Stupid Question ™
March 4, 1999
By John Ruch
Q: Since most of America’s settlers were from England, why don’t we speak with British accents?
A: Accent—the way words and sentences are pronounced—is a part of dialect, the regional variation in a language’s vocab, pronunciation and grammar.
Dialects exist because we learn to speak by listening to other people. Since very few people sound exactly alike or speak “correct” English, personal idiosyncracies imitated by children (or by adults who admire a particular way of speaking) can blossom into dialects.
“British accent,” for example, is an umbrella term for hundreds of accents derived over centuries. Irish, Scottish and English accents all sound quite different.
The younger U.S. has only three major dialects—those of New England, the South and the Midwest/West.
Despite the difficulty of defining a single national accent, there are some fundamental differences in American and British dialect. The average British male speaking voice may range over two octaves, with much slurring of syllables.
The American accent is generally flat, low-pitched and marked by a nasal twang. There’s a tendency to enunciate all the syllables in a word.
Other former colonies, such as Australia and South Africa, have accents that are distinctive but still quite British. What’s special about America?
The big difference was that the U.S. broke off contact with England fairly early, allowing American dialects to develop with less “official English” influence.
Early colonists had low literacy, no dictionaries and a frontier spirit of innovation. Their English was unconcerned with grammar, and open to new words and pronunciations.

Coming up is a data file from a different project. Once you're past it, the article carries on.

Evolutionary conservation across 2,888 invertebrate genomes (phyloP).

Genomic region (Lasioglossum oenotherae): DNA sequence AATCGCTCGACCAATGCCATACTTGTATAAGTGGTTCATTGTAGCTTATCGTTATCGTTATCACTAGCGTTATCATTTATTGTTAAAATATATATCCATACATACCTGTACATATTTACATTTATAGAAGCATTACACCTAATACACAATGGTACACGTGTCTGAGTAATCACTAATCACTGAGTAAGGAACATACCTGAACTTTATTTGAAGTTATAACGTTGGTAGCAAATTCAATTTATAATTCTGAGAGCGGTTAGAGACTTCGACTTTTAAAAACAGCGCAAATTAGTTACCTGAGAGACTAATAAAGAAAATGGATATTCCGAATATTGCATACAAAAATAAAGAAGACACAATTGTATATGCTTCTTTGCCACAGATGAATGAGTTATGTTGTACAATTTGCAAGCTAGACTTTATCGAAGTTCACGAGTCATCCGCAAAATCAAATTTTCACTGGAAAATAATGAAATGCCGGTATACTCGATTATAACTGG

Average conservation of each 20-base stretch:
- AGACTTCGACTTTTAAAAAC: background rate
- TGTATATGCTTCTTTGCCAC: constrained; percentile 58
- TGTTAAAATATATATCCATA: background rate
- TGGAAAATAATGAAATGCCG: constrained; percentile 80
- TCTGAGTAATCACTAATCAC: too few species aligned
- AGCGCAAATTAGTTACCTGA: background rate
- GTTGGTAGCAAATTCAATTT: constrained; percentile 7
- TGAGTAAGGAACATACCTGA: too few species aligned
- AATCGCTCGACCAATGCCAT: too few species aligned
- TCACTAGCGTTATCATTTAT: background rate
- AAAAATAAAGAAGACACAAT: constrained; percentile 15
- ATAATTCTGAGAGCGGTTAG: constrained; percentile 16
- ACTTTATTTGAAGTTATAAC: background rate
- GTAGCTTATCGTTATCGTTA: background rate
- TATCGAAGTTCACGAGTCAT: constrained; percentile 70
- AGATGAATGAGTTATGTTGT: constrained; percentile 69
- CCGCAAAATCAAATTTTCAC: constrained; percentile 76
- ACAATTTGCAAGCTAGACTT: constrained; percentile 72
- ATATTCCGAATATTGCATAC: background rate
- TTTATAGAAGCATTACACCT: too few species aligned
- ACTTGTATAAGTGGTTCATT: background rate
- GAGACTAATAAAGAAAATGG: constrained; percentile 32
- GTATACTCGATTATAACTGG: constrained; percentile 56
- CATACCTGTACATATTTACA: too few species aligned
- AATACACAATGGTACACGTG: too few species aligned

Limited contact with England also prevented them from keeping up with favored British accents and pronunciations (the “standard” English accent has changed several times). In short, colonial speech was extremely flexible. A single family’s idiosyncratic speech could influence the dialect of a whole region.
These mostly unconscious, anonymous processes caused the American dialects to shift rapidly. By 1778, the rebellious Constitutional Congress decreed that official communications to the British be made “in the language of the United States.”
While America’s accents are certainly distinctive, they still have clear roots in British dialects.
For instance, the dropped R’s (“curse” becomes “cuss,” “burst” becomes “bust”) and drawled vowels of both New England and the South come from the areas’ Southern English settlers, and from lingering coastal contact with English seafarers.
And while no one knows where our trademark nasal twang came from, it also may have English roots. While the Puritans were still in England, critics made fun of their nasal voices.